“We have always looked at things as an opportunity to learn,” says DKT Artworks' co-founder Sean Trowbridge. There is no doubt that this has been a steep learning curve since Trowbridge and his friends Steve Keeling and Niki Davies formed a partnership back in 1979. Working out of a garage in North London, the trio started by outfitting kitchens before developing a portfolio of paint finishes.
Now, more than four decades later, a multidisciplinary team of nearly 40 deliver a wide range of projects globally – including bas-reliefs, sculptures, murals, trompe l’oeil, paint finishes, gilding, verre églomisé, antiqued mirrors, hand-crafted mosaics, illuminated artworks, polished plaster – from their bustling studio in Balham.
In this exclusive interview with BOAT International’s Sophia Wilson, which is available to be listened to in full through Apple podcasts and Spotify, Trowbridge and Keeling talk through their path to success and growth in the superyacht industry.
Trowbridge and Keeling (Davies withdrew from the company in the early 90s) credit a lot of this success to their overarching principle of embracing every project as an educational experience. “The philosophy that we had then, that we have retained, is never look back and never hesitate,” explains Trowbridge. “If you are doing something and you think this isn’t going well financially, you just do it until the end and honour it. We never try and cut corners and think about making money from a particular project. We just think we are learning here. This project isn’t going to make us a lot of money, but it will serve us well in the future.”
This year marks 25 years since DKT Artworks first dipped its toes into the superyacht industry, when Andrew Winch asked for assistance on 52-metre Feadship Solemates. "We knew nothing about superyachts at the time,” admits Trowbridge. Winch commissioned DKT Artworks to create a Mediterranean stencilled floor with a “sun-bleached” aesthetic and after having stencils approved, a team flew out to install their design.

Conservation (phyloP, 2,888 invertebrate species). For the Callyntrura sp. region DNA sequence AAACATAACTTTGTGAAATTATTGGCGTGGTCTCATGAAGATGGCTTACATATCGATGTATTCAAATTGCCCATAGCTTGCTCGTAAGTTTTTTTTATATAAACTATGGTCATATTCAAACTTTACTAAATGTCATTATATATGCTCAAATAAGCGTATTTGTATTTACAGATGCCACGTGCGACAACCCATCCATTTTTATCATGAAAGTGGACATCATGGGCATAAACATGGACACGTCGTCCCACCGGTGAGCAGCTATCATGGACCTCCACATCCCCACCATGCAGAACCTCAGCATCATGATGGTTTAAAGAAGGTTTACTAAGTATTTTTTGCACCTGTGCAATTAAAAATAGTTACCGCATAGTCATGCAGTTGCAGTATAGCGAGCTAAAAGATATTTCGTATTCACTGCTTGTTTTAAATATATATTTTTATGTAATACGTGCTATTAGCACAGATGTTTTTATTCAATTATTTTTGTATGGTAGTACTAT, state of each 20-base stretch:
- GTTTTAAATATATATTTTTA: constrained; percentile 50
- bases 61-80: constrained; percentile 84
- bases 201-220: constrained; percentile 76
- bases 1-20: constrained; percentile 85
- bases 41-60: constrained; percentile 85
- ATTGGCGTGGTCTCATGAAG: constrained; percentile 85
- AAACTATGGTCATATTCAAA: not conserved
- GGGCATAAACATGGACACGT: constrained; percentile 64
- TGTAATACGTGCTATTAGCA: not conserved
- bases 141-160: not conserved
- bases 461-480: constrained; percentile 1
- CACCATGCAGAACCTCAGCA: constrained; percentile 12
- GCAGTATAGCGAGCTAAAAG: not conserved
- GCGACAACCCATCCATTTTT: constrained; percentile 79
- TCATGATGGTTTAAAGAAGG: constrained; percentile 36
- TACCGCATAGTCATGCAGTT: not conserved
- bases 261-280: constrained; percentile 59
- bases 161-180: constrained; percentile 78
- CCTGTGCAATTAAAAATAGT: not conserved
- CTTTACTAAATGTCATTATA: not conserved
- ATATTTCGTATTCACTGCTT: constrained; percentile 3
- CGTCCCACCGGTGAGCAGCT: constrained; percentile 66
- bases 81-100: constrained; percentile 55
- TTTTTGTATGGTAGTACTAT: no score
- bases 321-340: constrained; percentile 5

“When these unknown artists turned up at Feadship and they saw us putting the paint on the pristine floor they had created and then rubbing it back off you could see them thinking ‘what are these guys doing’,” recalls Trowbridge. “We did think we might not get invited back, but thankfully it went well. Andrew Winch was very happy, the client was very happy, and therefore so was the yard.”
Solemates proved to be the start of an exciting new chapter for DKT Artworks with projects with Pascale Reymond following soon afterwards. Trowbridge and Keeling now estimate that by the end of the year they will have worked on more than 100 superyachts.
Among the superyacht projects there have been numerous challenges as they tried to combine intricate pieces with motion, forces and strict regulation. This has proved especially true when it comes to staircases. DKT Artworks was responsible for an intricate, four-storey, vine design staircase on Here Comes The Sun and Keeling highlights another staircase project as being one of his most challenging.
“It was over five decks in glass and we knew from the beginning that with so many decks there is a lot of twist, especially when the boat is on high seas,” says Keeling. “We had to work with the designers to accommodate the flexing while also making sure it still had the right kind of appearance. We also had to work with the glass suppliers on the technical side.”
Keeling recalls a particularly stressful moment when one of the panels cracked before heading out on sea trials. “We now think someone had walked past with a ladder or something and knocked it. It wasn’t a good start, but all is well that ends well. After several years it is still in one piece, but I think I probably lost a couple of years sleep on that project.”
Trowbridge and Keeling are understandably proud of their superyacht projects but they are quick to emphasise the breadth of DKT’s portfolio of work. “We have never wanted to have all our eggs in one basket,” says Trowbridge. “We greatly value the superyacht market but equally in terms of inspiration and other things we don’t want to close other avenues. It varies on who has got work and who comes to us. At the moment we have got a very nice split of superyacht, commercial and residential.”
With DKT Artworks going from strength to strength, the pair have now decided it's time for the next step for the company. “On 14 July we will be becoming an Employee Ownership Trust,” reveals Keeling. “It’s an interesting model, based on the John Lewis model, but essentially rather than us selling the company employees can buy into the company.”
Part of the decision behind the strategic move is to reward the employees that have helped to build DKT Artworks. At the moment the average employee longevity is 14 years, with some artists having been part of DKT Artworks for more than 30 years. “The reason for doing it is partly because we have to acknowledge that we are not going to be there forever, we have to look to the future and make sure that we have something in place. We are also very happy to acknowledge that it is not just Steve and I that have made DKT what it is. We want to make sure the company can carry on.”
There is no doubt that the move to an Employee Ownership Trust, a move which coincidentally has also been made by DKT’s first superyacht partner Winch Design, is an exciting next step in the company's educational journey.
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